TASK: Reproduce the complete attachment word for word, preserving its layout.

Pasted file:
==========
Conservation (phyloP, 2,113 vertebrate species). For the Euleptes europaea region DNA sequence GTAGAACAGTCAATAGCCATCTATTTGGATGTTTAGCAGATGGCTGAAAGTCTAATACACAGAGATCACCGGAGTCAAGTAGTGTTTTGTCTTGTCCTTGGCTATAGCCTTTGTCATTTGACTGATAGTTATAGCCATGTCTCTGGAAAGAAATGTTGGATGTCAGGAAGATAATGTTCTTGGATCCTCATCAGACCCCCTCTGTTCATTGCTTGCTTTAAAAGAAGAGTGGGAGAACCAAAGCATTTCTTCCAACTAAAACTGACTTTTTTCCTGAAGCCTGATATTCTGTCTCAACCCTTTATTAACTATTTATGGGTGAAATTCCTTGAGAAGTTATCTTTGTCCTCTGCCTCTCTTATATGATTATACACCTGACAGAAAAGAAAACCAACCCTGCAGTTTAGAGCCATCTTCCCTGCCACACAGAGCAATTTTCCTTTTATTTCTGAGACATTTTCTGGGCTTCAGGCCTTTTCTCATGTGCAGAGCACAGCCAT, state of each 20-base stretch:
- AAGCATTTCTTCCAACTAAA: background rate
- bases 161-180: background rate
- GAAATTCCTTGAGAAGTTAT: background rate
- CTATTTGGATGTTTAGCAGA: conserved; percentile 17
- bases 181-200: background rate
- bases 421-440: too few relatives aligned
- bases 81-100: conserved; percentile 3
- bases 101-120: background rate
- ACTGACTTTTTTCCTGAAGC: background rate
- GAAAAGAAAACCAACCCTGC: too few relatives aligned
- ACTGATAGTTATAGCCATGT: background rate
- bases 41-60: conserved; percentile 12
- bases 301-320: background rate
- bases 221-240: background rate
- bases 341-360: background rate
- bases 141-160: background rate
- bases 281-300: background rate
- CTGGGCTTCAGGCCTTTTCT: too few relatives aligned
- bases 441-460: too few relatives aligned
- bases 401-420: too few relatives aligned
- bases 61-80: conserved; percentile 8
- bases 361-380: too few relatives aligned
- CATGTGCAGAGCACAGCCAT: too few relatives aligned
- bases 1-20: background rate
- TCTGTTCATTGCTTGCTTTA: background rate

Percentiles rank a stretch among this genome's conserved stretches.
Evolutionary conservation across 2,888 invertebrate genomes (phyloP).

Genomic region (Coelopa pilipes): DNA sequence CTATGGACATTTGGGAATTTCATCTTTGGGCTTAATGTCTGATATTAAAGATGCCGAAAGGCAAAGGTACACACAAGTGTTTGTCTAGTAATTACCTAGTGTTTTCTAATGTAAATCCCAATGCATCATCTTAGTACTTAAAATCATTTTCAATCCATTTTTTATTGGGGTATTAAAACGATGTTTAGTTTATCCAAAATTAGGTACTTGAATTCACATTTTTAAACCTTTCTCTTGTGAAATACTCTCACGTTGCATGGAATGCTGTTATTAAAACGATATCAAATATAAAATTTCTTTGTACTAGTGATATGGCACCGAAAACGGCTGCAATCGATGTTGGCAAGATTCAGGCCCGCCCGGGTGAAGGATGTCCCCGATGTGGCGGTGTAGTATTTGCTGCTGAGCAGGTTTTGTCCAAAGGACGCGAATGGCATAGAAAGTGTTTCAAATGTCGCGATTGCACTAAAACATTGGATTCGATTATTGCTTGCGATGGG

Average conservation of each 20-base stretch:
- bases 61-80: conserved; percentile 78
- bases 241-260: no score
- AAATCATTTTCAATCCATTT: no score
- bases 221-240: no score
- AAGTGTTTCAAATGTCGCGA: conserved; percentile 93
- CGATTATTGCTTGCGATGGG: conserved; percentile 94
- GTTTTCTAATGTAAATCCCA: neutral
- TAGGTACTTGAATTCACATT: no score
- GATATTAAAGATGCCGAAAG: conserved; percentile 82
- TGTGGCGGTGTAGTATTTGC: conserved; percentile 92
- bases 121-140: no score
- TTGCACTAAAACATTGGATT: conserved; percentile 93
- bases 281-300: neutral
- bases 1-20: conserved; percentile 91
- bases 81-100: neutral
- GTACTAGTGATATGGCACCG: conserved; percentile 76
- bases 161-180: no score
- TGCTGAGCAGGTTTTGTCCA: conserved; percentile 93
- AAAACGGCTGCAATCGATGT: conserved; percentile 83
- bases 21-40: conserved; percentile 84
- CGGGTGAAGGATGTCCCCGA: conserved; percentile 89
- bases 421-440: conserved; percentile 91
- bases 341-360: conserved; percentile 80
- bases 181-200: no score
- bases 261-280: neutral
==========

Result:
Conservation (phyloP, 2,113 vertebrate species). For the Euleptes europaea region DNA sequence GTAGAACAGTCAATAGCCATCTATTTGGATGTTTAGCAGATGGCTGAAAGTCTAATACACAGAGATCACCGGAGTCAAGTAGTGTTTTGTCTTGTCCTTGGCTATAGCCTTTGTCATTTGACTGATAGTTATAGCCATGTCTCTGGAAAGAAATGTTGGATGTCAGGAAGATAATGTTCTTGGATCCTCATCAGACCCCCTCTGTTCATTGCTTGCTTTAAAAGAAGAGTGGGAGAACCAAAGCATTTCTTCCAACTAAAACTGACTTTTTTCCTGAAGCCTGATATTCTGTCTCAACCCTTTATTAACTATTTATGGGTGAAATTCCTTGAGAAGTTATCTTTGTCCTCTGCCTCTCTTATATGATTATACACCTGACAGAAAAGAAAACCAACCCTGCAGTTTAGAGCCATCTTCCCTGCCACACAGAGCAATTTTCCTTTTATTTCTGAGACATTTTCTGGGCTTCAGGCCTTTTCTCATGTGCAGAGCACAGCCAT, state of each 20-base stretch:
- AAGCATTTCTTCCAACTAAA: background rate
- bases 161-180: background rate
- GAAATTCCTTGAGAAGTTAT: background rate
- CTATTTGGATGTTTAGCAGA: conserved; percentile 17
- bases 181-200: background rate
- bases 421-440: too few relatives aligned
- bases 81-100: conserved; percentile 3
- bases 101-120: background rate
- ACTGACTTTTTTCCTGAAGC: background rate
- GAAAAGAAAACCAACCCTGC: too few relatives aligned
- ACTGATAGTTATAGCCATGT: background rate
- bases 41-60: conserved; percentile 12
- bases 301-320: background rate
- bases 221-240: background rate
- bases 341-360: background rate
- bases 141-160: background rate
- bases 281-300: background rate
- CTGGGCTTCAGGCCTTTTCT: too few relatives aligned
- bases 441-460: too few relatives aligned
- bases 401-420: too few relatives aligned
- bases 61-80: conserved; percentile 8
- bases 361-380: too few relatives aligned
- CATGTGCAGAGCACAGCCAT: too few relatives aligned
- bases 1-20: background rate
- TCTGTTCATTGCTTGCTTTA: background rate

Percentiles rank a stretch among this genome's conserved stretches.
Evolutionary conservation across 2,888 invertebrate genomes (phyloP).

Genomic region (Coelopa pilipes): DNA sequence CTATGGACATTTGGGAATTTCATCTTTGGGCTTAATGTCTGATATTAAAGATGCCGAAAGGCAAAGGTACACACAAGTGTTTGTCTAGTAATTACCTAGTGTTTTCTAATGTAAATCCCAATGCATCATCTTAGTACTTAAAATCATTTTCAATCCATTTTTTATTGGGGTATTAAAACGATGTTTAGTTTATCCAAAATTAGGTACTTGAATTCACATTTTTAAACCTTTCTCTTGTGAAATACTCTCACGTTGCATGGAATGCTGTTATTAAAACGATATCAAATATAAAATTTCTTTGTACTAGTGATATGGCACCGAAAACGGCTGCAATCGATGTTGGCAAGATTCAGGCCCGCCCGGGTGAAGGATGTCCCCGATGTGGCGGTGTAGTATTTGCTGCTGAGCAGGTTTTGTCCAAAGGACGCGAATGGCATAGAAAGTGTTTCAAATGTCGCGATTGCACTAAAACATTGGATTCGATTATTGCTTGCGATGGG

Average conservation of each 20-base stretch:
- bases 61-80: conserved; percentile 78
- bases 241-260: no score
- AAATCATTTTCAATCCATTT: no score
- bases 221-240: no score
- AAGTGTTTCAAATGTCGCGA: conserved; percentile 93
- CGATTATTGCTTGCGATGGG: conserved; percentile 94
- GTTTTCTAATGTAAATCCCA: neutral
- TAGGTACTTGAATTCACATT: no score
- GATATTAAAGATGCCGAAAG: conserved; percentile 82
- TGTGGCGGTGTAGTATTTGC: conserved; percentile 92
- bases 121-140: no score
- TTGCACTAAAACATTGGATT: conserved; percentile 93
- bases 281-300: neutral
- bases 1-20: conserved; percentile 91
- bases 81-100: neutral
- GTACTAGTGATATGGCACCG: conserved; percentile 76
- bases 161-180: no score
- TGCTGAGCAGGTTTTGTCCA: conserved; percentile 93
- AAAACGGCTGCAATCGATGT: conserved; percentile 83
- bases 21-40: conserved; percentile 84
- CGGGTGAAGGATGTCCCCGA: conserved; percentile 89
- bases 421-440: conserved; percentile 91
- bases 341-360: conserved; percentile 80
- bases 181-200: no score
- bases 261-280: neutral